One such project is trying to work around the red tape by building an open-source engine for Asheron’s Call. It is not in a playable state yet, and one of its lead contributors - going by the Discord handle Immortal Bob - bemoans what he sees as broken promises made by Asheron’s Call developers Turbine.
“Asheron's Call is an absolutely humongous game, so the biggest problem is the sheer amount of data that has to be inputted into the database,” Bob tells me. “It sure would have been nice if Turbine gave us the private servers that they promised two years before shutdown.”
It is hard work, and Bob admits that there is always the worry of a Cease and Desist looming over them, but for now the project soldiers on.
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Many of the players who were there for the closure of Asheron’s Call are aware of these emulation projects, but not everyone is onboard. One person, going by the Reddit handle of Hemroyed, does not believe these projects could recapture the original game.
“I considered one of the AC emulators, but I think it just leads to a ‘Wild West’ within the world,” he tells me. “I imagine it’s either empty, or rampant with bots and such.”
For all the different directions players have gone since Asheron’s Call, a common theme was that almost none of them were interested in moving onto a more modern MMO, citing a lack of complexity, younger audiences, and too much hand-holding in the way of gated content, maps, quest markers, and inconsequential death systems. The overall feeling was that if they were to settle into a new MMO home, it would need to be in the spirit of Asheron’s Call, staying true to those arcane mechanical traits while offering something new (though I got the impression that for many of them, the ‘new’ part was optional).
And that’s how I discovered an in-development MMO called Project: Gorgon…
Developed by a small team led by two former Asheron’s Call developers, Eric Heimberg and Sandra Powers, Project: Gorgon (still in its free ‘alpha’ stage) has become something of a refuge for those marooned by the closure of Asheron’s Call. The creators promise to strip away the conveniences that veteran MMO players perceive to have watered down the genre, and offer a mysterious, dangerous (if small, by Asheron’s Call standards) world to explore, along with detailed control over character development. Even the game’s graphics hark back to over a decade a go - while this is no doubt a side-effect of a relatively small budget (back in 2015, its Kickstarter raised $75,000 from a modest target of $20,000), some players even see the visuals as part of Gorgon’s rustic charm.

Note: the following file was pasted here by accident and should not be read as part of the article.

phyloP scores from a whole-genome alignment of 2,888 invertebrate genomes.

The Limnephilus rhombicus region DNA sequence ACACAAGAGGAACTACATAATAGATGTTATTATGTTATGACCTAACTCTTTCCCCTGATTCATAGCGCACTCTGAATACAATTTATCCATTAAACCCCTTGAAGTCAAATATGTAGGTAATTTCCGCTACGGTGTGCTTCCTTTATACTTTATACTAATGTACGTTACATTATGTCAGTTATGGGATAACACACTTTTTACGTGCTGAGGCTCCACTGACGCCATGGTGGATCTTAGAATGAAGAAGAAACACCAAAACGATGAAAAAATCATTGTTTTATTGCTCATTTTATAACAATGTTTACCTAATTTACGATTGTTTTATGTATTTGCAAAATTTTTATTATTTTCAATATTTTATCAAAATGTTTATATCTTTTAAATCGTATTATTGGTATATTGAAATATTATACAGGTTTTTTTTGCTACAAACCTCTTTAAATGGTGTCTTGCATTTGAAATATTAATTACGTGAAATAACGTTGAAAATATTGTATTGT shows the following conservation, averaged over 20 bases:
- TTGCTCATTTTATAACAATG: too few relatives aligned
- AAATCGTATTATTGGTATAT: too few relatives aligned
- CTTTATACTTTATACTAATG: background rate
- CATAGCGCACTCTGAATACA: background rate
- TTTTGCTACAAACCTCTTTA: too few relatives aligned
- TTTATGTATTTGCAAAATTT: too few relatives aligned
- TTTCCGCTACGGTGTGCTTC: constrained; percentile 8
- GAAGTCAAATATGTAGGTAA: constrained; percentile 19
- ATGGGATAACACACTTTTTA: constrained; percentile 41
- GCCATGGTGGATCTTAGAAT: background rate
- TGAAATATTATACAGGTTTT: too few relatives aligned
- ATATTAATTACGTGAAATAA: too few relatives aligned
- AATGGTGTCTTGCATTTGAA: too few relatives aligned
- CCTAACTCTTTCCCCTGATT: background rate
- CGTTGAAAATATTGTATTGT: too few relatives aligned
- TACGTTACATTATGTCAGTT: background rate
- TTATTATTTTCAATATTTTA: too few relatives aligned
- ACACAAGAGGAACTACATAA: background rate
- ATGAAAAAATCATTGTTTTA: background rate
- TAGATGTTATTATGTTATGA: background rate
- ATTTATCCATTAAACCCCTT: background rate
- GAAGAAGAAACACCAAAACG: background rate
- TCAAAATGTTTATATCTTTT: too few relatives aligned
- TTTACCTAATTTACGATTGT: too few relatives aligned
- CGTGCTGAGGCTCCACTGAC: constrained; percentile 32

One Asheron’s Call veteran, West5ide, says that Project: Gorgon scratches an itch, even if it is too early to call it a true successor to the defunct MMO. He praises how, similarly to Asher’s Call, it evokes a sense of “the unknown,” and champions a hands-off approach that lets you figure the game out for yourself. “There are limited fast-travel options so you pretty much trek anywhere you need to go, adding to a sense of discovery,” he tells me. “Stuff like crafting and skills are left mysterious, and the graphics are the icing on the cake. They actually add to that nostalgic feeling.”
Another player, Sasho, is part of a large guild in Project: Gorgon called Asheron’s Legacy, which is made up predominantly of former Asheron’s Call players. He suggests that the draw of Project: Gorgon has nothing to do with any modern metrics of what constitutes a great MMO.
“From a certain point, people didn't log into Asheron’s Call to play the game, we logged on to see each other - the game was just the excuse,” he says. “The spirit of the AC community never died, so when looking for a new place to hang our coats, the question wasn’t ‘which MMO is best?’, but ‘Where can I find my old friends?’. And, honestly, Project: Gorgon is an amazing game.”
He outlines Gorgon’s unique qualities. Instead of relying on character classes, for example, you develop your character as you please, based on skills that include elements such as Psychology, Battle Chemistry, and numerous animal forms. Survival elements like character temperature and metabolism play a part, gating is non-existent, and you can curry favour with NPCs to uncover lore or gain access to dialogue, lore, and quests. I suggest that these features are not necessarily unique to Gorgon, and that perhaps the game’s appeal relies on holding onto a precious piece of the past. Sasho acknowledges this, but elaborates that it is also because Gorgon is a fledgling project; a new, uncharted world.